Disclaimer: The thoughts, beliefs, and conclusions drawn belong solely to the author and do not necessarily reflect the views of Port Royal Baptist Church. The concerns expressed here by the author have been previously discussed with associational leadership.
The Baptist association of which our church is a member of has an annual missions offering. This offering was established in 1992 in honor of a former Home Mission Board (North American Mission Board) missionary and Director of Missions. This namesake believed greatly in the importance of church-planting. Every year our association sets aside one week in order to promote and collect this offering. Sound good so far? On the surface, yes.
When is a missions offering not really a missions offering? The answer: when it is not used exclusively for mission work. Let me explain. When our current missions offering was established, the council recommending its creation did so with a troubling stipulation. The council wrote, “we further recommend that the proceeds of this offering be dedicated to the general associational missions budget to supplement the gifts of the churches.” Since 1992, except for the few years when a former Director of Missions arbitrarily designated portions of the offering, we have had, in essence, a “catch-up” offering that is counted as income toward our overall operating budget.
Why does this matter? Some would say that it doesn’t. I would dare say that to some of our member churches it does not matter at all. It matters because of our member churches deserve better. Allow me to explain further. The current method of promoting, collecting, and distributing our missions offering is flawed in at least two ways.
1. The current structure makes education and promotion at the church level problematic.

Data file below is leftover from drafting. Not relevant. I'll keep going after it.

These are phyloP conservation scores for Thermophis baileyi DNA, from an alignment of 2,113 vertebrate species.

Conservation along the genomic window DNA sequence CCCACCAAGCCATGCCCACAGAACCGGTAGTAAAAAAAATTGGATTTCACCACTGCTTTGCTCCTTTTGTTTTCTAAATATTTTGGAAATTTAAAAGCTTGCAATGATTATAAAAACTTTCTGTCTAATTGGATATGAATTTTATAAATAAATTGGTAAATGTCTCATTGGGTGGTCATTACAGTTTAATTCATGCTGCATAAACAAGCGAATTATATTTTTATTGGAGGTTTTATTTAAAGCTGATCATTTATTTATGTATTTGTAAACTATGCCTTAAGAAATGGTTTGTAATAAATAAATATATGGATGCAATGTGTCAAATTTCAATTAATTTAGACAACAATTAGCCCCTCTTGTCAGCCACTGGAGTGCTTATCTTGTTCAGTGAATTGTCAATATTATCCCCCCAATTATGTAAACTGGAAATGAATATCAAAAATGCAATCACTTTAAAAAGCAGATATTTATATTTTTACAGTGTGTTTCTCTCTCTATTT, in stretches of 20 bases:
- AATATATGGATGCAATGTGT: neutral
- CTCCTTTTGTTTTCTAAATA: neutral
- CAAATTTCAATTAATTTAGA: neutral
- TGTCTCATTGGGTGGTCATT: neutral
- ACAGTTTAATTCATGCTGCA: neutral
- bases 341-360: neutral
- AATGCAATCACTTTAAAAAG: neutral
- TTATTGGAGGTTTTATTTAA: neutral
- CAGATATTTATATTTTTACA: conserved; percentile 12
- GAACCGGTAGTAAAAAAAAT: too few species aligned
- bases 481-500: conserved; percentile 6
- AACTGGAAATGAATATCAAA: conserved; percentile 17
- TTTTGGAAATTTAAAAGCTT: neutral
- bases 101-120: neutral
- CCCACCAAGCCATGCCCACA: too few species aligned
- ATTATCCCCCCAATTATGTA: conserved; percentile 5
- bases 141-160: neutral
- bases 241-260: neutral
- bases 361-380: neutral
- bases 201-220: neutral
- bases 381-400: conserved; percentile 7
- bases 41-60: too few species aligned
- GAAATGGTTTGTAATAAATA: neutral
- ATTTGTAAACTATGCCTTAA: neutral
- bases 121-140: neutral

When I as the pastor of a church stand before God’s people and ask them to support and give to a specific cause or need, they deserve to know, to the very best of our ability, what their gift is supporting. Currently, our missions offering is forwarded to the general operating budget. It is true that portions of this offering do find their way to real missions needs. It is also true that portions of the offering support things such as lawn care, copy/printing, salaries, electricity, insurance, and other non-missions items. Our offering does not exclusively support missions and mission work. If one of my church member asks this question, “What does our associational missions offering support?” I have no choice but to give an ambiguous answer that has to be extensively qualified. Instead of an answer such as “our offering supports A, B, or C”, the answer looks more like, “our offering goes into A where it is disbursed to all budgeted items”.
2. The current structure lessens the importance of the offering itself.
The idea that a missions offering exists to “supplement” the gifts of the churches seems, at least to me, to be counterproductive. As a member church, we give a percentage of our receipts to our association for its general operation and existence. The majority of our member churches do likewise. This legal “double-dipping” seems to diminish and lessen the importance and impact of the offering itself. Some say that “it’s all missions”. Simply not true. Others say, “We need to have lights, or we need to have a building”. This may be true, but that is the purpose of our monthly contributions and not a missions offering. A missions offering should never be used to cover shortfalls or cover operating expenses. As those in the pews learn how the offering is distributed, I am afraid that they will see it for what it really is and choose not give at all.
When is a missions offering not really a missions offering? The answer: when it is not used exclusively for mission work. If our season Southern Baptist missions offerings were allocated the same way our associational missions offering is, I believe there would be fewer missionaries in the field and their work would be handicapped. In my opinion, there are areas of ministry within our association not being explored, at least in part, by a lack of funding. At a point in our associational history, many felt that the man for whom our offering was named had made such a lasting impression that a special missions offering should be created in recognition of his commitment to missions. I did not know this man. From what I have heard and read about him and his life’s work, he was not an office man. Rather, he was regularly in the field ministering to the member churches and to the unchurched. The spirit of our associational offering does not match this man. It should.